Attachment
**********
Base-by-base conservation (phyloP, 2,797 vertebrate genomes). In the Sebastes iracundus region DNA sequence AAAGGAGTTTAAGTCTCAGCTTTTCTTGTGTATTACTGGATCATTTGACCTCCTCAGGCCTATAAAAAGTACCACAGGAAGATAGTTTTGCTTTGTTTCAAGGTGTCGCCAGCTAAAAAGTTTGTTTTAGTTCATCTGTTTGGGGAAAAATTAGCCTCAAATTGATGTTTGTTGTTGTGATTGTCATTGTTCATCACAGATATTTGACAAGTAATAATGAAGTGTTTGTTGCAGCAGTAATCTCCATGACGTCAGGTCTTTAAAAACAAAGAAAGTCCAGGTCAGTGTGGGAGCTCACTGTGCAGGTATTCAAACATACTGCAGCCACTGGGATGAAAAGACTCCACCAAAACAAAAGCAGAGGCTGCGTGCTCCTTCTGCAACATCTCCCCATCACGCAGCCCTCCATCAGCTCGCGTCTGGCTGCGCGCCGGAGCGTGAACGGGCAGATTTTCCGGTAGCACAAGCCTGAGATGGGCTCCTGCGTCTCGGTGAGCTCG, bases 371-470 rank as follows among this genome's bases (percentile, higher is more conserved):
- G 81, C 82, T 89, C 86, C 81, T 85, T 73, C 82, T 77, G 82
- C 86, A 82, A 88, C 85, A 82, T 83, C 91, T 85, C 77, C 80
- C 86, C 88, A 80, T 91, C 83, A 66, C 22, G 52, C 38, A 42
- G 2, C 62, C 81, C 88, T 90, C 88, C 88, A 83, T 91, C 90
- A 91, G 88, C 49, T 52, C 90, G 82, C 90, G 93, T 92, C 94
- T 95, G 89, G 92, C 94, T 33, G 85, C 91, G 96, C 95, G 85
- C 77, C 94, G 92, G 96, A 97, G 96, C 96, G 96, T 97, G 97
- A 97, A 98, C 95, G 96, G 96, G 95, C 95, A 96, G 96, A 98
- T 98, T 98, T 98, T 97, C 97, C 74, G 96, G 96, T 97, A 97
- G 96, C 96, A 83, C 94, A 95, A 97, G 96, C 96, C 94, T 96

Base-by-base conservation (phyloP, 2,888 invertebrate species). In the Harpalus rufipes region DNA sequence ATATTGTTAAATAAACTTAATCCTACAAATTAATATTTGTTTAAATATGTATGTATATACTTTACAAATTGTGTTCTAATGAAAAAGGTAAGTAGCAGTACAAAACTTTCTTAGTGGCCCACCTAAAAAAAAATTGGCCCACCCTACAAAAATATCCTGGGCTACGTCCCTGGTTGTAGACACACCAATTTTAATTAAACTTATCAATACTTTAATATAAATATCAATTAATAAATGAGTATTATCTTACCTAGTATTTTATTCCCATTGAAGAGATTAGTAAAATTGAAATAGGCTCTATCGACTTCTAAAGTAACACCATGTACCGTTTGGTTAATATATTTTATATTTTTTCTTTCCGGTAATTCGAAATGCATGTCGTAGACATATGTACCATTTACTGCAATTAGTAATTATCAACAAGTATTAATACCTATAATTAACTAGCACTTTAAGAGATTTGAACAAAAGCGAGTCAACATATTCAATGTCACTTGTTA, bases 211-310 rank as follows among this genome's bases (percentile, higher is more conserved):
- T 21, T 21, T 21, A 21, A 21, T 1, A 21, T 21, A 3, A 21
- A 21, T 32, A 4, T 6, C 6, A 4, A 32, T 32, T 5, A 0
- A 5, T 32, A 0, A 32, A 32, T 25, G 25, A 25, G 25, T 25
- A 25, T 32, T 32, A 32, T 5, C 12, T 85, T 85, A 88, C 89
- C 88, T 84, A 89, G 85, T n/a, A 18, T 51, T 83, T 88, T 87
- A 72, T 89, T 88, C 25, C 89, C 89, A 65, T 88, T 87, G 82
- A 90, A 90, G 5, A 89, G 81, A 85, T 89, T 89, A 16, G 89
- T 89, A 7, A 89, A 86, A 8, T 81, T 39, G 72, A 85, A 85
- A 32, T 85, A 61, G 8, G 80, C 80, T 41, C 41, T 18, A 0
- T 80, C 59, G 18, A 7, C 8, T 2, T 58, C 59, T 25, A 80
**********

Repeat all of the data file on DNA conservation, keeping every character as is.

Base-by-base conservation (phyloP, 2,797 vertebrate genomes). In the Sebastes iracundus region DNA sequence AAAGGAGTTTAAGTCTCAGCTTTTCTTGTGTATTACTGGATCATTTGACCTCCTCAGGCCTATAAAAAGTACCACAGGAAGATAGTTTTGCTTTGTTTCAAGGTGTCGCCAGCTAAAAAGTTTGTTTTAGTTCATCTGTTTGGGGAAAAATTAGCCTCAAATTGATGTTTGTTGTTGTGATTGTCATTGTTCATCACAGATATTTGACAAGTAATAATGAAGTGTTTGTTGCAGCAGTAATCTCCATGACGTCAGGTCTTTAAAAACAAAGAAAGTCCAGGTCAGTGTGGGAGCTCACTGTGCAGGTATTCAAACATACTGCAGCCACTGGGATGAAAAGACTCCACCAAAACAAAAGCAGAGGCTGCGTGCTCCTTCTGCAACATCTCCCCATCACGCAGCCCTCCATCAGCTCGCGTCTGGCTGCGCGCCGGAGCGTGAACGGGCAGATTTTCCGGTAGCACAAGCCTGAGATGGGCTCCTGCGTCTCGGTGAGCTCG, bases 371-470 rank as follows among this genome's bases (percentile, higher is more conserved):
- G 81, C 82, T 89, C 86, C 81, T 85, T 73, C 82, T 77, G 82
- C 86, A 82, A 88, C 85, A 82, T 83, C 91, T 85, C 77, C 80
- C 86, C 88, A 80, T 91, C 83, A 66, C 22, G 52, C 38, A 42
- G 2, C 62, C 81, C 88, T 90, C 88, C 88, A 83, T 91, C 90
- A 91, G 88, C 49, T 52, C 90, G 82, C 90, G 93, T 92, C 94
- T 95, G 89, G 92, C 94, T 33, G 85, C 91, G 96, C 95, G 85
- C 77, C 94, G 92, G 96, A 97, G 96, C 96, G 96, T 97, G 97
- A 97, A 98, C 95, G 96, G 96, G 95, C 95, A 96, G 96, A 98
- T 98, T 98, T 98, T 97, C 97, C 74, G 96, G 96, T 97, A 97
- G 96, C 96, A 83, C 94, A 95, A 97, G 96, C 96, C 94, T 96

Base-by-base conservation (phyloP, 2,888 invertebrate species). In the Harpalus rufipes region DNA sequence ATATTGTTAAATAAACTTAATCCTACAAATTAATATTTGTTTAAATATGTATGTATATACTTTACAAATTGTGTTCTAATGAAAAAGGTAAGTAGCAGTACAAAACTTTCTTAGTGGCCCACCTAAAAAAAAATTGGCCCACCCTACAAAAATATCCTGGGCTACGTCCCTGGTTGTAGACACACCAATTTTAATTAAACTTATCAATACTTTAATATAAATATCAATTAATAAATGAGTATTATCTTACCTAGTATTTTATTCCCATTGAAGAGATTAGTAAAATTGAAATAGGCTCTATCGACTTCTAAAGTAACACCATGTACCGTTTGGTTAATATATTTTATATTTTTTCTTTCCGGTAATTCGAAATGCATGTCGTAGACATATGTACCATTTACTGCAATTAGTAATTATCAACAAGTATTAATACCTATAATTAACTAGCACTTTAAGAGATTTGAACAAAAGCGAGTCAACATATTCAATGTCACTTGTTA, bases 211-310 rank as follows among this genome's bases (percentile, higher is more conserved):
- T 21, T 21, T 21, A 21, A 21, T 1, A 21, T 21, A 3, A 21
- A 21, T 32, A 4, T 6, C 6, A 4, A 32, T 32, T 5, A 0
- A 5, T 32, A 0, A 32, A 32, T 25, G 25, A 25, G 25, T 25
- A 25, T 32, T 32, A 32, T 5, C 12, T 85, T 85, A 88, C 89
- C 88, T 84, A 89, G 85, T n/a, A 18, T 51, T 83, T 88, T 87
- A 72, T 89, T 88, C 25, C 89, C 89, A 65, T 88, T 87, G 82
- A 90, A 90, G 5, A 89, G 81, A 85, T 89, T 89, A 16, G 89
- T 89, A 7, A 89, A 86, A 8, T 81, T 39, G 72, A 85, A 85
- A 32, T 85, A 61, G 8, G 80, C 80, T 41, C 41, T 18, A 0
- T 80, C 59, G 18, A 7, C 8, T 2, T 58, C 59, T 25, A 80